If, at 210, the system determines that the record is not relevant to the trigger, the system returns to 202 to store additional records into the version store. If, at 210, the system determines that the record is relevant to the trigger, the system proceeds to establish record linkages at 212. By way of example, if the relevant trigger is applicable to a “deleted” table and an “insert” DML statement is effected, the system will return to 202 from 210. Likewise, if the relevant trigger corresponds to an “inserted” table and a “delete” manipulation statement is executed, the system will determine that the particular row is not relevant to the trigger and return to 202.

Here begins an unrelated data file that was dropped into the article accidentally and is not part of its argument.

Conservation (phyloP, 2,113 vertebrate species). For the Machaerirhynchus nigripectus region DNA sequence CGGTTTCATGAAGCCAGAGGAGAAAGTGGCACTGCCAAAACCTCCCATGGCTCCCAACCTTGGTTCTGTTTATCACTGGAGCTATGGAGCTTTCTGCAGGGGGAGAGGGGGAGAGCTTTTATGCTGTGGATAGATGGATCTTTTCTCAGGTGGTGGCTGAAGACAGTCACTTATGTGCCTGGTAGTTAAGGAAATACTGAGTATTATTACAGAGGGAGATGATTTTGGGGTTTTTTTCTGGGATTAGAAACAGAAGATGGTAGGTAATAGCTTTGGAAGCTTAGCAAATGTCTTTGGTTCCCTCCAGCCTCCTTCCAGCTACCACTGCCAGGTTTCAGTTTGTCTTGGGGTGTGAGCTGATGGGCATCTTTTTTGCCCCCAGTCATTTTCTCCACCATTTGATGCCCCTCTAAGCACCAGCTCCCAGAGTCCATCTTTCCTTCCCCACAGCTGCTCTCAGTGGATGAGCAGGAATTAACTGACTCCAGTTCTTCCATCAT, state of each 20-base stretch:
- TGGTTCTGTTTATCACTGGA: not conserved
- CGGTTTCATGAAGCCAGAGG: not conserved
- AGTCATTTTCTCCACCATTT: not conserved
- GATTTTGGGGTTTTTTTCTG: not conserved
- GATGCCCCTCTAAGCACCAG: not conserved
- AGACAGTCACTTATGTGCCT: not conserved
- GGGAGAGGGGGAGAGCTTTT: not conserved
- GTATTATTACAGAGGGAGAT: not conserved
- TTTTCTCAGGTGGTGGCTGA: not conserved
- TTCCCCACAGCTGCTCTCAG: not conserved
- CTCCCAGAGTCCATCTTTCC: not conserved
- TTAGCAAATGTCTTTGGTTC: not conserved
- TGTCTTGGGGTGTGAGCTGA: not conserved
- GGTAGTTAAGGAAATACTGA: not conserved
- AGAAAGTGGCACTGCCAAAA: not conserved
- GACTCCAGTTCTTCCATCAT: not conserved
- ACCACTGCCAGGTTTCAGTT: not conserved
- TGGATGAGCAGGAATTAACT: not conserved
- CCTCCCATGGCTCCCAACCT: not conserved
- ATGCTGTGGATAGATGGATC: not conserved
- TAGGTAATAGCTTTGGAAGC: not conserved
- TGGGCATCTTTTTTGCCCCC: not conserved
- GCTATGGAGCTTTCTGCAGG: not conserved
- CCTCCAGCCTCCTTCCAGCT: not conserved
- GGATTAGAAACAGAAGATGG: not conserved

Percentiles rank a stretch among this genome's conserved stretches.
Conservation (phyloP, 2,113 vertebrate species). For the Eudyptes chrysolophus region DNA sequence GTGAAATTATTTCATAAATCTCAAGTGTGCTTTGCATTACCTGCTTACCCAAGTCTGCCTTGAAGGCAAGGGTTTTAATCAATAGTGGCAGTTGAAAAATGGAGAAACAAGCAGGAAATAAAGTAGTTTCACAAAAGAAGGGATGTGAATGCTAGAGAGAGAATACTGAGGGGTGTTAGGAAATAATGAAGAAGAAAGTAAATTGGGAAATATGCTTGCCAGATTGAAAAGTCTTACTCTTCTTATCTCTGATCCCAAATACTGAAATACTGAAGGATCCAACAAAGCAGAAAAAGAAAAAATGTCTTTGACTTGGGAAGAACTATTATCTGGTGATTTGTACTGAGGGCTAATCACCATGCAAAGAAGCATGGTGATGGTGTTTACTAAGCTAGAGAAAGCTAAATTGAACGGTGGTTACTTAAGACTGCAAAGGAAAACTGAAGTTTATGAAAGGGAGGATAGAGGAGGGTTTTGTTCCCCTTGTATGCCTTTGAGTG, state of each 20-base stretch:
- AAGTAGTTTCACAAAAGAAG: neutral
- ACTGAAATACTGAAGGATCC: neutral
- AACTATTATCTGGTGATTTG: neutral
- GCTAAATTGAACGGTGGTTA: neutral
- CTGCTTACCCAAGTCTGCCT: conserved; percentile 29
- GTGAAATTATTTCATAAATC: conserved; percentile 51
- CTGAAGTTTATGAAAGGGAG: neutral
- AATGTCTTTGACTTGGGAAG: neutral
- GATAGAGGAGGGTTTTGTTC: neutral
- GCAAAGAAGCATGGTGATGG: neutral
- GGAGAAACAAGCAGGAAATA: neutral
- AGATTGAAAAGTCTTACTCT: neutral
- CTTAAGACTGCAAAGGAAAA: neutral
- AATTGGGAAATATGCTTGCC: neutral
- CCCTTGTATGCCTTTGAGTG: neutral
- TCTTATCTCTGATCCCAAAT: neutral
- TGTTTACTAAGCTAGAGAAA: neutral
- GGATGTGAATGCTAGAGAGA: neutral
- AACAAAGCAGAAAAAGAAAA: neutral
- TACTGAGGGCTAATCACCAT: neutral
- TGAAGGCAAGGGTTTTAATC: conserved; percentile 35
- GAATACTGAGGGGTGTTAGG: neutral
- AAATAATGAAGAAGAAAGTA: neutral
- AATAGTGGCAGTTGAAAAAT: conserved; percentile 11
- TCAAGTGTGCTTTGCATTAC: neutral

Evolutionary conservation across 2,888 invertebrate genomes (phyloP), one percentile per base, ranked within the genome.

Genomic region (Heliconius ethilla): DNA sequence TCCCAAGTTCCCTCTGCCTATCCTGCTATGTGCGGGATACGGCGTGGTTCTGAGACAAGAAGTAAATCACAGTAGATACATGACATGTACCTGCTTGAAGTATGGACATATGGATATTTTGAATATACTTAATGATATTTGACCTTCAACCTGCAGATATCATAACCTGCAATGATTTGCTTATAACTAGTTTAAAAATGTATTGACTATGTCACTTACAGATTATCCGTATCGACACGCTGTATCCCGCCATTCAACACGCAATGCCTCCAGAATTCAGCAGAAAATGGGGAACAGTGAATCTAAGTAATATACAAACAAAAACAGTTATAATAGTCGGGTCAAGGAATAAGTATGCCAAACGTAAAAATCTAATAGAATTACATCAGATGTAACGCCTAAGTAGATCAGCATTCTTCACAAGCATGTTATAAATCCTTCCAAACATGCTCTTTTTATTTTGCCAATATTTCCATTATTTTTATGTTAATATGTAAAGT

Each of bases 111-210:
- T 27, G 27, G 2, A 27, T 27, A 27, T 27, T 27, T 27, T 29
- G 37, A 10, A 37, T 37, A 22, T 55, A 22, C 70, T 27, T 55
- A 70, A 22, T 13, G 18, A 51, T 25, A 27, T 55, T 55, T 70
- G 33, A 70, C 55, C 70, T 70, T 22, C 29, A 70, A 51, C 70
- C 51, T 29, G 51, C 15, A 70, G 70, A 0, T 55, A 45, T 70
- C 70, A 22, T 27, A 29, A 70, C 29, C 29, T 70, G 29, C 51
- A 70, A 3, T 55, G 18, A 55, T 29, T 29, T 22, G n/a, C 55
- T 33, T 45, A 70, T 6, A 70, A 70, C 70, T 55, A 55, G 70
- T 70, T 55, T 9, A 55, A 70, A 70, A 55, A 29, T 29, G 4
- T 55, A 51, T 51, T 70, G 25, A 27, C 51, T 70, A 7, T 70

It will be appreciated that an interface can be employed to inform the system whether a chain should be maintained during a DML event. For example, if there is no trigger on the table, the system will determine that no chain is to be maintained. Otherwise based on a trigger body analysis the system can determine to maintain a new image chain or old image chain or both.
Next, at 212, the system links different versions of images having a different key value as those in the base table. Finally, at 214, in order to identify specific versions and linkages, identifiers of the tail of individual linkages are stored for later retrieval in accordance with a scan and/or subsequent execution of a trigger. As illustrated by the methodology of
As previously discussed, if a row is “updated”, the update statement includes a delete operation of the old image followed by an insert operation of the new image. Accordingly, the previous version of the row is stored in the “delete” table, and the current or new version of the row is stored in the “insert” table.